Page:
But the account of Ctesias, to put it shortly, omitting many details, is as follows: Cyrus, after the death of Artagerses, rode up against the king, as he did against him, neither exchanging a word with the other. But Ariaeus, Cyrus's friend, was beforehand with him, and darted first at the king, yet wounded him not. Then the king cast his lance at his brother, but missed him, though he both hit and slew Satiphernes, a noble man and a faithful friend to Cyrus. Then Cyrus directed his lance against the king, and pierced his breast with it quite through his armor, two inches deep, so that he fell from his horse with the stroke. At which those that attended him being put to flight and disorder, he, rising with a few, among whom was Ctesias, and making his way to a little hill not far off, rested himself. But Cyrus, who was in the thick of the enemy, was carried off a great way by the wildness of his horse, the darkness which was now coming on making it hard for them to know him, and for his followers to find him. However, being made elate with victory, and full of confidence and force, he passed through them, crying out, and that more than once, in the Persian language, "Clear the way, villains, clear the way;" which they indeed did, throwing themselves down at his feet. But his tiara dropped off his head, and a young Persian, by name Mithridates, running by, struck a dart into one of his temples near his eye, not knowing who he was, out of which wound much blood gushed, so that Cyrus, swooning and senseless, fell off his horse. The horse escaped, and ran about the field; but the companion of Mithridates took the trappings, which fell off, soaked with blood. And as Cyrus slowly began to come to himself, some eunuchs who were there tried to put him on another horse, and so convey him safe away. And when he was not able to ride, and desired to walk on his feet, they led and supported him, being indeed dizzy in the head and reeling, but convinced of his being victorious, hearing, as he went, the fugitives saluting Cyrus as king, and praying for grace and mercy. In the meantime, some wretched, poverty-stricken Caunians, who in some pitiful employment as camp-followers had accompanied the king's army, by chance joined these attendants of Cyrus, supposing them to be of their own party. But when, after a while, they made out that their coats over their breastplates were red, whereas all the king's people wore white ones, they knew that they were enemies. One of them, therefore, not dreaming that it was Cyrus, ventured to strike him behind with a dart. The vein under the knee was cut open, and Cyrus fell, and at the same time struck his wounded temple against a stone, and so died. Thus runs Ctesias's account, tardily, with the slowness of a blunt weapon, effecting the victim's death.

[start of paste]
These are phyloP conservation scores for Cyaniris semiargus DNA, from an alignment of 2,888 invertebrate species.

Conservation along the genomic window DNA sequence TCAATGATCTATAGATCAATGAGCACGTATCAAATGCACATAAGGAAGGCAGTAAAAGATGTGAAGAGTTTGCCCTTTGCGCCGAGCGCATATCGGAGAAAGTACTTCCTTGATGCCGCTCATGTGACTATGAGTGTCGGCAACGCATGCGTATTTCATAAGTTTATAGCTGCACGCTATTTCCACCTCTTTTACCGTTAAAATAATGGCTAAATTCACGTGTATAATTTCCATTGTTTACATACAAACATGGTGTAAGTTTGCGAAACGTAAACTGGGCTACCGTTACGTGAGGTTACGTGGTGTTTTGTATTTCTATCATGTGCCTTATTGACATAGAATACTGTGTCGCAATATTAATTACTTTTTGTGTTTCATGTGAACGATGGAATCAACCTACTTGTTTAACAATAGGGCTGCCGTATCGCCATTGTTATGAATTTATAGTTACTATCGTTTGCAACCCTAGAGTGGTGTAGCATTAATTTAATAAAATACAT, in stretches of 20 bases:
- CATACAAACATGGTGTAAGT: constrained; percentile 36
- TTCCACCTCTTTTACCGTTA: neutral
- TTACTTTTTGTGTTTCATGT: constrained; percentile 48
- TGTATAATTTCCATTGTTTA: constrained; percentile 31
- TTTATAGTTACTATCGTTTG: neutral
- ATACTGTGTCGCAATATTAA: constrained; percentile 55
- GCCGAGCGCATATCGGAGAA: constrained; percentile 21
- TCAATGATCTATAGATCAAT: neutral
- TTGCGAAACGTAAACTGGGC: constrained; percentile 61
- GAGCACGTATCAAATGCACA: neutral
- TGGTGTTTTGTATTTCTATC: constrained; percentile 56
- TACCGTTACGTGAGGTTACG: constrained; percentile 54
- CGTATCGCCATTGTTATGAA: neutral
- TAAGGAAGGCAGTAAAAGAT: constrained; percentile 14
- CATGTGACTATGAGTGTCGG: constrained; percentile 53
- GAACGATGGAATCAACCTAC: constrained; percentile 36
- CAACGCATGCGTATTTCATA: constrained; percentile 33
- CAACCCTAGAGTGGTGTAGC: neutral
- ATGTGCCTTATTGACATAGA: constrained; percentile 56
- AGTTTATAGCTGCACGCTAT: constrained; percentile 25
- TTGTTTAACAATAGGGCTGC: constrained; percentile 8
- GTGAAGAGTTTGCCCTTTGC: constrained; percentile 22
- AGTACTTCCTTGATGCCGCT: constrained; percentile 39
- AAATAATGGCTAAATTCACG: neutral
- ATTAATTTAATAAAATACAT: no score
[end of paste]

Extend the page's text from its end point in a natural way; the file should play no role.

When he was now dead, Artasyras, the king's eye, passed by on horseback, and, having observed the eunuchs lamenting, he asked the most trusty of them, "Who is this, Pariscas, whom you sit here deploring?" He replied, "Do not you see, O Artasyras, that it is my master, Cyrus?" Then Artasyras wondering, bade the eunuch be of good cheer, and keep the dead body safe. And going in all haste to Artaxerxes, who had now given up all hope of his affairs, and was in great suffering also with his thirst and his wound, he with much joy assured him that he had seen Cyrus dead. Upon this, at first, he set out to go in person to the place, and commanded Artasyras to conduct him where he lay. But when there was a great noise made about the Greeks, who were said to be in full pursuit, conquering and carrying all before them, he thought it best to send a number of persons to see; and accordingly thirty men went with torches in their hands. Meantime, as he seemed to be almost at the point of dying from thirst, his eunuch Satibarzanes ran about seeking drink for him; for the place had no water in it, and he was at a good distance from his camp. After a long search he at last luckily met with one of those poor Caunian camp-followers, who had in a wretched skin about four pints of foul and stinking water, which he took and gave to the king; and when he had drunk all off, he asked him if he did not dislike the water; but he declared by all the gods, that he never so much relished either wine, or water out of the lightest or purest stream. "And therefore," said he, "if I fail myself to discover and reward him who gave it to you, I beg of heaven to make him rich and prosperous."